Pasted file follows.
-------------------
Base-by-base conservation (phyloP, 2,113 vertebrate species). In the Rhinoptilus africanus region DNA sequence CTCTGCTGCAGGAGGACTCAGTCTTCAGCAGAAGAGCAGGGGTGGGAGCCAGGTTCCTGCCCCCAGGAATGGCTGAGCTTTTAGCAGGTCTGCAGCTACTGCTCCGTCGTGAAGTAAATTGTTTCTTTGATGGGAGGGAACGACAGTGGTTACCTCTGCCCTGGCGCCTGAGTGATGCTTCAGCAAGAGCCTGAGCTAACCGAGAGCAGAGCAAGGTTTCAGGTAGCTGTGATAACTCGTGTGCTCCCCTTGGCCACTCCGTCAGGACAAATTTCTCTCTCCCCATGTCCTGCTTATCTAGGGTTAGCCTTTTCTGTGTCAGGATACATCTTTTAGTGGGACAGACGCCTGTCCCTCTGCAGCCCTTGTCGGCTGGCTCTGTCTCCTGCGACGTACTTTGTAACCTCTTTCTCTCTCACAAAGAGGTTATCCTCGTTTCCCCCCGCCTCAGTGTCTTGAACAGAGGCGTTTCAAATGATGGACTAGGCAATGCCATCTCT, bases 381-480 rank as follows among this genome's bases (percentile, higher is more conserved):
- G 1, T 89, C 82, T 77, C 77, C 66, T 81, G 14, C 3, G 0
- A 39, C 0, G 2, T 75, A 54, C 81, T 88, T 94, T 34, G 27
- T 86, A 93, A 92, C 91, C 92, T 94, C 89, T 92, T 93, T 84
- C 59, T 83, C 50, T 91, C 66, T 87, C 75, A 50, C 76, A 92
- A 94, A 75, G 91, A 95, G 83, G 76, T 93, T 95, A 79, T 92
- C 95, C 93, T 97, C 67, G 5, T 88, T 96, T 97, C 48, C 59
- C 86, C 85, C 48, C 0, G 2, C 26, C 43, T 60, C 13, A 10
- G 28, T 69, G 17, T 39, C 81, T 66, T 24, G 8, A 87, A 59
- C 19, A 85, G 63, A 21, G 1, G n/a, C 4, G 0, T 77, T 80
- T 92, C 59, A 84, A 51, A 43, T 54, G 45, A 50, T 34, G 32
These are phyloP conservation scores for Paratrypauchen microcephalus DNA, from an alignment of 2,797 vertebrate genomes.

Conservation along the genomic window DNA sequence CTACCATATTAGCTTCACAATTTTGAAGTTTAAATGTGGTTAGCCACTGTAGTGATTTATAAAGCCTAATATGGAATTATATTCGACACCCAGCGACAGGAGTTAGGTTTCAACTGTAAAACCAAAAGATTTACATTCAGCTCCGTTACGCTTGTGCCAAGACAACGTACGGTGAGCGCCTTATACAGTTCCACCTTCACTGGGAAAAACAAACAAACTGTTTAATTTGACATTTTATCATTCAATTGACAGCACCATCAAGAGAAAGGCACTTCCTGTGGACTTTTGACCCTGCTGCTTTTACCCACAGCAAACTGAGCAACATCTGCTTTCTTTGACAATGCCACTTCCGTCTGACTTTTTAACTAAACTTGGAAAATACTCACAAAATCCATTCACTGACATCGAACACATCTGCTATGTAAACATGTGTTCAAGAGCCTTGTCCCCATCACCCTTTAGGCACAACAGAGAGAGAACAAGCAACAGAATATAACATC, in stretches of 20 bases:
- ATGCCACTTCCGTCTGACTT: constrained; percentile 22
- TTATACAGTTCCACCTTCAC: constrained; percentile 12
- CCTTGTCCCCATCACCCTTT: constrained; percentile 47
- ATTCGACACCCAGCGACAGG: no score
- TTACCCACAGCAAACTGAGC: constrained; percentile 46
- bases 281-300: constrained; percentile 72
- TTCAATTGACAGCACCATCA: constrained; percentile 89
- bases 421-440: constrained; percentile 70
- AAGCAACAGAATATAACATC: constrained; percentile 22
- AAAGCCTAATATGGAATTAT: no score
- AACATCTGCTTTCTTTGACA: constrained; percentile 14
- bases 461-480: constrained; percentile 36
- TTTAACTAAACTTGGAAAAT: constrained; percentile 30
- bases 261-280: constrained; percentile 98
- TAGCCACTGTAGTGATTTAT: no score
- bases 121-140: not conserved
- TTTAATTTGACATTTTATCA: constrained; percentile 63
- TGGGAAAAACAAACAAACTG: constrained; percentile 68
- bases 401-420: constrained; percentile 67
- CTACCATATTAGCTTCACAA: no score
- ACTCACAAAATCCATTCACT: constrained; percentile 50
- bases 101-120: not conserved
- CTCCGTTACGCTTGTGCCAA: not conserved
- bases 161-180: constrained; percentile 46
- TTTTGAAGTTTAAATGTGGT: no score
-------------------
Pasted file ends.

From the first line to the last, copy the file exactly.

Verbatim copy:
Base-by-base conservation (phyloP, 2,113 vertebrate species). In the Rhinoptilus africanus region DNA sequence CTCTGCTGCAGGAGGACTCAGTCTTCAGCAGAAGAGCAGGGGTGGGAGCCAGGTTCCTGCCCCCAGGAATGGCTGAGCTTTTAGCAGGTCTGCAGCTACTGCTCCGTCGTGAAGTAAATTGTTTCTTTGATGGGAGGGAACGACAGTGGTTACCTCTGCCCTGGCGCCTGAGTGATGCTTCAGCAAGAGCCTGAGCTAACCGAGAGCAGAGCAAGGTTTCAGGTAGCTGTGATAACTCGTGTGCTCCCCTTGGCCACTCCGTCAGGACAAATTTCTCTCTCCCCATGTCCTGCTTATCTAGGGTTAGCCTTTTCTGTGTCAGGATACATCTTTTAGTGGGACAGACGCCTGTCCCTCTGCAGCCCTTGTCGGCTGGCTCTGTCTCCTGCGACGTACTTTGTAACCTCTTTCTCTCTCACAAAGAGGTTATCCTCGTTTCCCCCCGCCTCAGTGTCTTGAACAGAGGCGTTTCAAATGATGGACTAGGCAATGCCATCTCT, bases 381-480 rank as follows among this genome's bases (percentile, higher is more conserved):
- G 1, T 89, C 82, T 77, C 77, C 66, T 81, G 14, C 3, G 0
- A 39, C 0, G 2, T 75, A 54, C 81, T 88, T 94, T 34, G 27
- T 86, A 93, A 92, C 91, C 92, T 94, C 89, T 92, T 93, T 84
- C 59, T 83, C 50, T 91, C 66, T 87, C 75, A 50, C 76, A 92
- A 94, A 75, G 91, A 95, G 83, G 76, T 93, T 95, A 79, T 92
- C 95, C 93, T 97, C 67, G 5, T 88, T 96, T 97, C 48, C 59
- C 86, C 85, C 48, C 0, G 2, C 26, C 43, T 60, C 13, A 10
- G 28, T 69, G 17, T 39, C 81, T 66, T 24, G 8, A 87, A 59
- C 19, A 85, G 63, A 21, G 1, G n/a, C 4, G 0, T 77, T 80
- T 92, C 59, A 84, A 51, A 43, T 54, G 45, A 50, T 34, G 32
These are phyloP conservation scores for Paratrypauchen microcephalus DNA, from an alignment of 2,797 vertebrate genomes.

Conservation along the genomic window DNA sequence CTACCATATTAGCTTCACAATTTTGAAGTTTAAATGTGGTTAGCCACTGTAGTGATTTATAAAGCCTAATATGGAATTATATTCGACACCCAGCGACAGGAGTTAGGTTTCAACTGTAAAACCAAAAGATTTACATTCAGCTCCGTTACGCTTGTGCCAAGACAACGTACGGTGAGCGCCTTATACAGTTCCACCTTCACTGGGAAAAACAAACAAACTGTTTAATTTGACATTTTATCATTCAATTGACAGCACCATCAAGAGAAAGGCACTTCCTGTGGACTTTTGACCCTGCTGCTTTTACCCACAGCAAACTGAGCAACATCTGCTTTCTTTGACAATGCCACTTCCGTCTGACTTTTTAACTAAACTTGGAAAATACTCACAAAATCCATTCACTGACATCGAACACATCTGCTATGTAAACATGTGTTCAAGAGCCTTGTCCCCATCACCCTTTAGGCACAACAGAGAGAGAACAAGCAACAGAATATAACATC, in stretches of 20 bases:
- ATGCCACTTCCGTCTGACTT: constrained; percentile 22
- TTATACAGTTCCACCTTCAC: constrained; percentile 12
- CCTTGTCCCCATCACCCTTT: constrained; percentile 47
- ATTCGACACCCAGCGACAGG: no score
- TTACCCACAGCAAACTGAGC: constrained; percentile 46
- bases 281-300: constrained; percentile 72
- TTCAATTGACAGCACCATCA: constrained; percentile 89
- bases 421-440: constrained; percentile 70
- AAGCAACAGAATATAACATC: constrained; percentile 22
- AAAGCCTAATATGGAATTAT: no score
- AACATCTGCTTTCTTTGACA: constrained; percentile 14
- bases 461-480: constrained; percentile 36
- TTTAACTAAACTTGGAAAAT: constrained; percentile 30
- bases 261-280: constrained; percentile 98
- TAGCCACTGTAGTGATTTAT: no score
- bases 121-140: not conserved
- TTTAATTTGACATTTTATCA: constrained; percentile 63
- TGGGAAAAACAAACAAACTG: constrained; percentile 68
- bases 401-420: constrained; percentile 67
- CTACCATATTAGCTTCACAA: no score
- ACTCACAAAATCCATTCACT: constrained; percentile 50
- bases 101-120: not conserved
- CTCCGTTACGCTTGTGCCAA: not conserved
- bases 161-180: constrained; percentile 46
- TTTTGAAGTTTAAATGTGGT: no score